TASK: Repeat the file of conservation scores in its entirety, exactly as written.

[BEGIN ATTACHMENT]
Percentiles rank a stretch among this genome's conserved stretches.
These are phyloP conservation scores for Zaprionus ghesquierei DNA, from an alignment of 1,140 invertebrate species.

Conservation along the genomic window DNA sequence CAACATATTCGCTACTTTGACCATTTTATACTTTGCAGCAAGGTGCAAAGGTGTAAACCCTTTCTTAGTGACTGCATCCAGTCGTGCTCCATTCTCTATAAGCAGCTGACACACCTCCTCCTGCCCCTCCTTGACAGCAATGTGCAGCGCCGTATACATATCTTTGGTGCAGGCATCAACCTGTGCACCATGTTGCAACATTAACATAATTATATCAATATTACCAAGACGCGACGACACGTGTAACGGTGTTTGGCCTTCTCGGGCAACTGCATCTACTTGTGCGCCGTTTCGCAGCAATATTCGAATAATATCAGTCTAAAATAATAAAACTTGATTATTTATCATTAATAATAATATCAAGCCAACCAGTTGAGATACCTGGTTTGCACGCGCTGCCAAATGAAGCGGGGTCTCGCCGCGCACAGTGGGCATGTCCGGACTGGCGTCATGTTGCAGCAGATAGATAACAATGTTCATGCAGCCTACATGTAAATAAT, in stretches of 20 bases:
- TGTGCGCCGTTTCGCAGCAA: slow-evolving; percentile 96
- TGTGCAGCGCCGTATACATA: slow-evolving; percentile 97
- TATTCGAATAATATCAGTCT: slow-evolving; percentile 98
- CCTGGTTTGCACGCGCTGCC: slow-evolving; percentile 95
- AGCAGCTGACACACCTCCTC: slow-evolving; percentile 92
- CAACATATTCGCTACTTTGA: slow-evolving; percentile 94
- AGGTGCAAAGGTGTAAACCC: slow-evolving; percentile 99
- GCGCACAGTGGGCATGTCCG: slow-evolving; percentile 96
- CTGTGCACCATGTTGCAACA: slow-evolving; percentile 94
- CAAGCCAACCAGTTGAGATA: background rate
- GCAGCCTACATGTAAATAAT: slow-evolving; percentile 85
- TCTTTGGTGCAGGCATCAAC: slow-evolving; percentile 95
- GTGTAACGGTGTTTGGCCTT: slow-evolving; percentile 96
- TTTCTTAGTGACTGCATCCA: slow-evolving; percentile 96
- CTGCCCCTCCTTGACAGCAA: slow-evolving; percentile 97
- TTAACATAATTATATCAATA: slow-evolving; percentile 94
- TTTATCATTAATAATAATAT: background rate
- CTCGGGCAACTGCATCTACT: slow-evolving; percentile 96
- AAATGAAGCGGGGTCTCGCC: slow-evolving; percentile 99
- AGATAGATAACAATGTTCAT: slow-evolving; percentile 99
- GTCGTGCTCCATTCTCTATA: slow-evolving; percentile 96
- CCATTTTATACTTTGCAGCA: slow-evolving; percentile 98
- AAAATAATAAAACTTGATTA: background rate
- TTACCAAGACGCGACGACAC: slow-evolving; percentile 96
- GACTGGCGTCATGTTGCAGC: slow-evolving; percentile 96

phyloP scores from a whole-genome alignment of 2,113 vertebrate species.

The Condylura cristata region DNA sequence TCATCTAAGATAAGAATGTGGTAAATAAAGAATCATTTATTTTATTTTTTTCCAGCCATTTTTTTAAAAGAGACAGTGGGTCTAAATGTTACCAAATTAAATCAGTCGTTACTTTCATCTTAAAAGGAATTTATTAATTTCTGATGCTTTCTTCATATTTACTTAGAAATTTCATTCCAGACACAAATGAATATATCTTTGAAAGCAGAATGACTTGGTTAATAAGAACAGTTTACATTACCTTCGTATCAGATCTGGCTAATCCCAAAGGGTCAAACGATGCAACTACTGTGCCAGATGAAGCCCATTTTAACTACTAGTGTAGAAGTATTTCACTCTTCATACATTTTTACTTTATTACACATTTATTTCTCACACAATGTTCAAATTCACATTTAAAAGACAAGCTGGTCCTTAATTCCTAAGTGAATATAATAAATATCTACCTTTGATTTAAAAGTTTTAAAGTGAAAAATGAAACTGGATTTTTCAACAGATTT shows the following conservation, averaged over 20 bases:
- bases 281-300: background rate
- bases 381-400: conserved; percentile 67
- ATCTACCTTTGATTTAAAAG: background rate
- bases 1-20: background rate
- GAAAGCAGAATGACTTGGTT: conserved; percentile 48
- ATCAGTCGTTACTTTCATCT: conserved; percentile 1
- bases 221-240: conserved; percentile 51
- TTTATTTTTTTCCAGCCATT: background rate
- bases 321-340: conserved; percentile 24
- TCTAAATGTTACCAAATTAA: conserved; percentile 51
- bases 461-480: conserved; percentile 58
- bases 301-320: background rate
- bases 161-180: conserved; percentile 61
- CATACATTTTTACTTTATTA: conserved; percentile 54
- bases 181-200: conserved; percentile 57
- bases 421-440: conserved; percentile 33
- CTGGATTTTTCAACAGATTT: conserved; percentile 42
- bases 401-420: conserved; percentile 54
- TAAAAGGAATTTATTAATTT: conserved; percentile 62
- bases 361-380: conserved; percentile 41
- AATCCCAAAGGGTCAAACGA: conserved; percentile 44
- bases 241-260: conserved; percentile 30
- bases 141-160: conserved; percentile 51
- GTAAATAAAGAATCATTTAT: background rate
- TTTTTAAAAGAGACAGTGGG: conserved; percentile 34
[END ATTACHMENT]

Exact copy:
Percentiles rank a stretch among this genome's conserved stretches.
These are phyloP conservation scores for Zaprionus ghesquierei DNA, from an alignment of 1,140 invertebrate species.

Conservation along the genomic window DNA sequence CAACATATTCGCTACTTTGACCATTTTATACTTTGCAGCAAGGTGCAAAGGTGTAAACCCTTTCTTAGTGACTGCATCCAGTCGTGCTCCATTCTCTATAAGCAGCTGACACACCTCCTCCTGCCCCTCCTTGACAGCAATGTGCAGCGCCGTATACATATCTTTGGTGCAGGCATCAACCTGTGCACCATGTTGCAACATTAACATAATTATATCAATATTACCAAGACGCGACGACACGTGTAACGGTGTTTGGCCTTCTCGGGCAACTGCATCTACTTGTGCGCCGTTTCGCAGCAATATTCGAATAATATCAGTCTAAAATAATAAAACTTGATTATTTATCATTAATAATAATATCAAGCCAACCAGTTGAGATACCTGGTTTGCACGCGCTGCCAAATGAAGCGGGGTCTCGCCGCGCACAGTGGGCATGTCCGGACTGGCGTCATGTTGCAGCAGATAGATAACAATGTTCATGCAGCCTACATGTAAATAAT, in stretches of 20 bases:
- TGTGCGCCGTTTCGCAGCAA: slow-evolving; percentile 96
- TGTGCAGCGCCGTATACATA: slow-evolving; percentile 97
- TATTCGAATAATATCAGTCT: slow-evolving; percentile 98
- CCTGGTTTGCACGCGCTGCC: slow-evolving; percentile 95
- AGCAGCTGACACACCTCCTC: slow-evolving; percentile 92
- CAACATATTCGCTACTTTGA: slow-evolving; percentile 94
- AGGTGCAAAGGTGTAAACCC: slow-evolving; percentile 99
- GCGCACAGTGGGCATGTCCG: slow-evolving; percentile 96
- CTGTGCACCATGTTGCAACA: slow-evolving; percentile 94
- CAAGCCAACCAGTTGAGATA: background rate
- GCAGCCTACATGTAAATAAT: slow-evolving; percentile 85
- TCTTTGGTGCAGGCATCAAC: slow-evolving; percentile 95
- GTGTAACGGTGTTTGGCCTT: slow-evolving; percentile 96
- TTTCTTAGTGACTGCATCCA: slow-evolving; percentile 96
- CTGCCCCTCCTTGACAGCAA: slow-evolving; percentile 97
- TTAACATAATTATATCAATA: slow-evolving; percentile 94
- TTTATCATTAATAATAATAT: background rate
- CTCGGGCAACTGCATCTACT: slow-evolving; percentile 96
- AAATGAAGCGGGGTCTCGCC: slow-evolving; percentile 99
- AGATAGATAACAATGTTCAT: slow-evolving; percentile 99
- GTCGTGCTCCATTCTCTATA: slow-evolving; percentile 96
- CCATTTTATACTTTGCAGCA: slow-evolving; percentile 98
- AAAATAATAAAACTTGATTA: background rate
- TTACCAAGACGCGACGACAC: slow-evolving; percentile 96
- GACTGGCGTCATGTTGCAGC: slow-evolving; percentile 96

phyloP scores from a whole-genome alignment of 2,113 vertebrate species.

The Condylura cristata region DNA sequence TCATCTAAGATAAGAATGTGGTAAATAAAGAATCATTTATTTTATTTTTTTCCAGCCATTTTTTTAAAAGAGACAGTGGGTCTAAATGTTACCAAATTAAATCAGTCGTTACTTTCATCTTAAAAGGAATTTATTAATTTCTGATGCTTTCTTCATATTTACTTAGAAATTTCATTCCAGACACAAATGAATATATCTTTGAAAGCAGAATGACTTGGTTAATAAGAACAGTTTACATTACCTTCGTATCAGATCTGGCTAATCCCAAAGGGTCAAACGATGCAACTACTGTGCCAGATGAAGCCCATTTTAACTACTAGTGTAGAAGTATTTCACTCTTCATACATTTTTACTTTATTACACATTTATTTCTCACACAATGTTCAAATTCACATTTAAAAGACAAGCTGGTCCTTAATTCCTAAGTGAATATAATAAATATCTACCTTTGATTTAAAAGTTTTAAAGTGAAAAATGAAACTGGATTTTTCAACAGATTT shows the following conservation, averaged over 20 bases:
- bases 281-300: background rate
- bases 381-400: conserved; percentile 67
- ATCTACCTTTGATTTAAAAG: background rate
- bases 1-20: background rate
- GAAAGCAGAATGACTTGGTT: conserved; percentile 48
- ATCAGTCGTTACTTTCATCT: conserved; percentile 1
- bases 221-240: conserved; percentile 51
- TTTATTTTTTTCCAGCCATT: background rate
- bases 321-340: conserved; percentile 24
- TCTAAATGTTACCAAATTAA: conserved; percentile 51
- bases 461-480: conserved; percentile 58
- bases 301-320: background rate
- bases 161-180: conserved; percentile 61
- CATACATTTTTACTTTATTA: conserved; percentile 54
- bases 181-200: conserved; percentile 57
- bases 421-440: conserved; percentile 33
- CTGGATTTTTCAACAGATTT: conserved; percentile 42
- bases 401-420: conserved; percentile 54
- TAAAAGGAATTTATTAATTT: conserved; percentile 62
- bases 361-380: conserved; percentile 41
- AATCCCAAAGGGTCAAACGA: conserved; percentile 44
- bases 241-260: conserved; percentile 30
- bases 141-160: conserved; percentile 51
- GTAAATAAAGAATCATTTAT: background rate
- TTTTTAAAAGAGACAGTGGG: conserved; percentile 34